Purchased from a dealer in Kuwait back in 2003 and served as the official vehicle with the embedded war correspondents for years. After it was retired, the Overhaulin’ team came aboard and gave it the full, world class revamp treatment, and it toured military bases and hospitals around the country.
After this tour finished, it was put up for auction at Barrett-Jackson, where the winning bid was a staggering $1.25 million.
The charity receiving the money was The Fisher House Foundation, which benefits wounded soldiers by providing their families with temporary housing while they receive major medical treatment.
10 The Marks Had To Pay The Taxes
The first question many people have about any show that gives away prizes is ‘do they have to pay taxes on that’. In most cases and with Overhaulin’, the answer is yes.
The cost of creating the car is figured into the show’s budget beforehand, and the value of the finished product is very high.
While the mark doesn’t pay the same amount as an average Joe off the street would, they’re still looking at a bare minimum $50k value on their new car, and most are even higher. Participants are informed during the application process that they are liable for all federal, state, and local taxes.
The fair market value of the finished product is always uncertain, so applicants for any of these types of shows should have thousands of dollars sitting around before they apply
9 Many Of The Cars Have Sentimental Value And Are Sold
Part of being chosen for Overhaulin’ is to have a good story the audience can relate to. Many of the marks ask for help with their antiques that are either family heirlooms, rare collectables, or otherwise valued in sentiment rather than market price.
When Overhaulin’ works their magic on a car, the value skyrockets on the market, and the owner is then faced with a dilemma. The sentimental value of the car might still be there, but there is also a lot of money to be made by selling the new and improved version.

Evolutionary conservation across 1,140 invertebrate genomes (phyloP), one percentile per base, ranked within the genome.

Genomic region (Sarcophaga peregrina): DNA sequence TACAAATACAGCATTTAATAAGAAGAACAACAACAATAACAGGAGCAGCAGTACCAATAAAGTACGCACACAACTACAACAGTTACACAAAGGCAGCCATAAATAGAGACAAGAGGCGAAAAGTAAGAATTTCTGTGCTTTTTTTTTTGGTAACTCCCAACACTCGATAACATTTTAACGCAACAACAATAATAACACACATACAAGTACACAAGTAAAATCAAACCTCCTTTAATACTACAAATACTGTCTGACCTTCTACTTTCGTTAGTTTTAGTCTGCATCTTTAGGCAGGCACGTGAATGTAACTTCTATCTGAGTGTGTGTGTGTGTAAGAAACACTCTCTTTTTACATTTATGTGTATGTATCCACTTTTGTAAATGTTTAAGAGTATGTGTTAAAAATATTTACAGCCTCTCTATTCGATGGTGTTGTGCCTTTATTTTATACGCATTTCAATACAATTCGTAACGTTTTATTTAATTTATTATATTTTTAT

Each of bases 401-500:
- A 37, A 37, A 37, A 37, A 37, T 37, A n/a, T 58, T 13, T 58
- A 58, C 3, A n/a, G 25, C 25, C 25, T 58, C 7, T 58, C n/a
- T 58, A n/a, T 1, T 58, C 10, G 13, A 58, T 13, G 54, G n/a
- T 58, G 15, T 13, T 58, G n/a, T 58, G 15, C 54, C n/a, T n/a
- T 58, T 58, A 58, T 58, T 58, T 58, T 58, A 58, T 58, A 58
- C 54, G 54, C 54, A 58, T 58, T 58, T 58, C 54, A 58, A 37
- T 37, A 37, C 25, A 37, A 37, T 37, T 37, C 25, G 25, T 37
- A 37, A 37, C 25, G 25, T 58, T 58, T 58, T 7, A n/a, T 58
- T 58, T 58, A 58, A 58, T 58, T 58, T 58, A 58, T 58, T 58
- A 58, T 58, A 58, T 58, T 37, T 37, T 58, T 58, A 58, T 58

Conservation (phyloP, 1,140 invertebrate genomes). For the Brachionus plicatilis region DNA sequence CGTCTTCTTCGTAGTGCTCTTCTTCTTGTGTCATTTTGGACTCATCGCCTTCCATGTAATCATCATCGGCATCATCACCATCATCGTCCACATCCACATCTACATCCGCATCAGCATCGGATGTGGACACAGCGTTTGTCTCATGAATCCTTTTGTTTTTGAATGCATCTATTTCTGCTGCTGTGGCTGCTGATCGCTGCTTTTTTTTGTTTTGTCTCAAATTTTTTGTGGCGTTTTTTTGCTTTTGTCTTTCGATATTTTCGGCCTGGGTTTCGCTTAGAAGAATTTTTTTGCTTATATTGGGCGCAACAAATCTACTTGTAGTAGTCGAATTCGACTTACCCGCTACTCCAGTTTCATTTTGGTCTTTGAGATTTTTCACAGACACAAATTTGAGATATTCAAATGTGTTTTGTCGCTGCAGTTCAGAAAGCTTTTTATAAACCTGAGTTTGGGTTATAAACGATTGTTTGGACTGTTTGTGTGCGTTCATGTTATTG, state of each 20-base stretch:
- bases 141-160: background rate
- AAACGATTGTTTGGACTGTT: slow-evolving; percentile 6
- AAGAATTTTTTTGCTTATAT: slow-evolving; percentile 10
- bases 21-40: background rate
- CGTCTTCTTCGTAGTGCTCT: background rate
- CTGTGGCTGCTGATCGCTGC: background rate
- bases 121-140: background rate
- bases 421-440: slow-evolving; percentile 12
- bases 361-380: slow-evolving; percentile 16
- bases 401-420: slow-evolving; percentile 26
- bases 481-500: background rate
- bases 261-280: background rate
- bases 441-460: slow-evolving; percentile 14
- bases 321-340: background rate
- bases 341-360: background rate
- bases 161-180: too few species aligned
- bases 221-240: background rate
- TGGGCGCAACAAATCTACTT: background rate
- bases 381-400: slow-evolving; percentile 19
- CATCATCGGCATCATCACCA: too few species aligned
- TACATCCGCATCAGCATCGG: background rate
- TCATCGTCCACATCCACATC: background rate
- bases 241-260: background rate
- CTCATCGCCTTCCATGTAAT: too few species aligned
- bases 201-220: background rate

Most of the contestants are regular, working class people, so a chance to gain tens of thousands of dollars at a car auction is too good a opportunity to pass up for whatever value it had to them beforehand.
Maybe that’s a bit sad, but at least they won’t be struggling with bills for a long while.
8 Many Cars Had To Be Tuned Up After Completion
We know the projects on Overhaulin’ are incredibly challenging, and it is true that the cars are completed in time. However, there have been many times where winners would find minor problems with the cars they get back.
These problems were relatively minor - a loose door handle, a mirror that was a bit crooked, less than ideal suspension - but they do require fixing before they are fully roadworthy. To their credit, the show does indeed provide whatever adjustments have to be made after the episode is filmed.
Part of this is also the condition of the vehicle before the revamp; some of them are derelict for years and require more fundamental changes than others.
The most common problem cited with finished products were the paintjobs, which while good quality, would often have blemishes and scratches that needed a touch up.
7 The Show Really Tries To Anger The Marks
The hook of the show besides the work itself is how they trick the mark into cooperating. They would stage elaborate fake thefts, have a bodyshop say they lost the car, or have it towed for phoney legal reasons.
If you’re wondering what the authorities would do about this, they were always in on it themselves. Police and business owners were contacted well before the mark is tricked, as well as their families, essentially leaving the mark as the only person around who isn’t in on the gag.
You can imagine how someone would react if their vintage antique car was lost through theft or negligence. Some were less than happy to put it mildly, but it always worked out in the end.
Eventually the show changed tactics and dropped the tricking gimmick due to money issues and negative fan feedback
6 Some Cars Totally Lose Their Value Due To The Changes
While the value of an Overhaulin’ project is guaranteed to be well over than of the original vehicle, there is a bad side to the level of change some of them go through.
Sometimes, the car is changed fundamentally, which actually changes the kind of car it is considered. The Ship of Theseus law, named after the famous paradox, addresses what and how much change can be performed on a vehicle before it is considered a different car.
Generally speaking, a car’s “identity” is tied to the chassis, so while new body parts are okay, changes at the chassis level will change the car’s identity, and the potential value is something entirely new.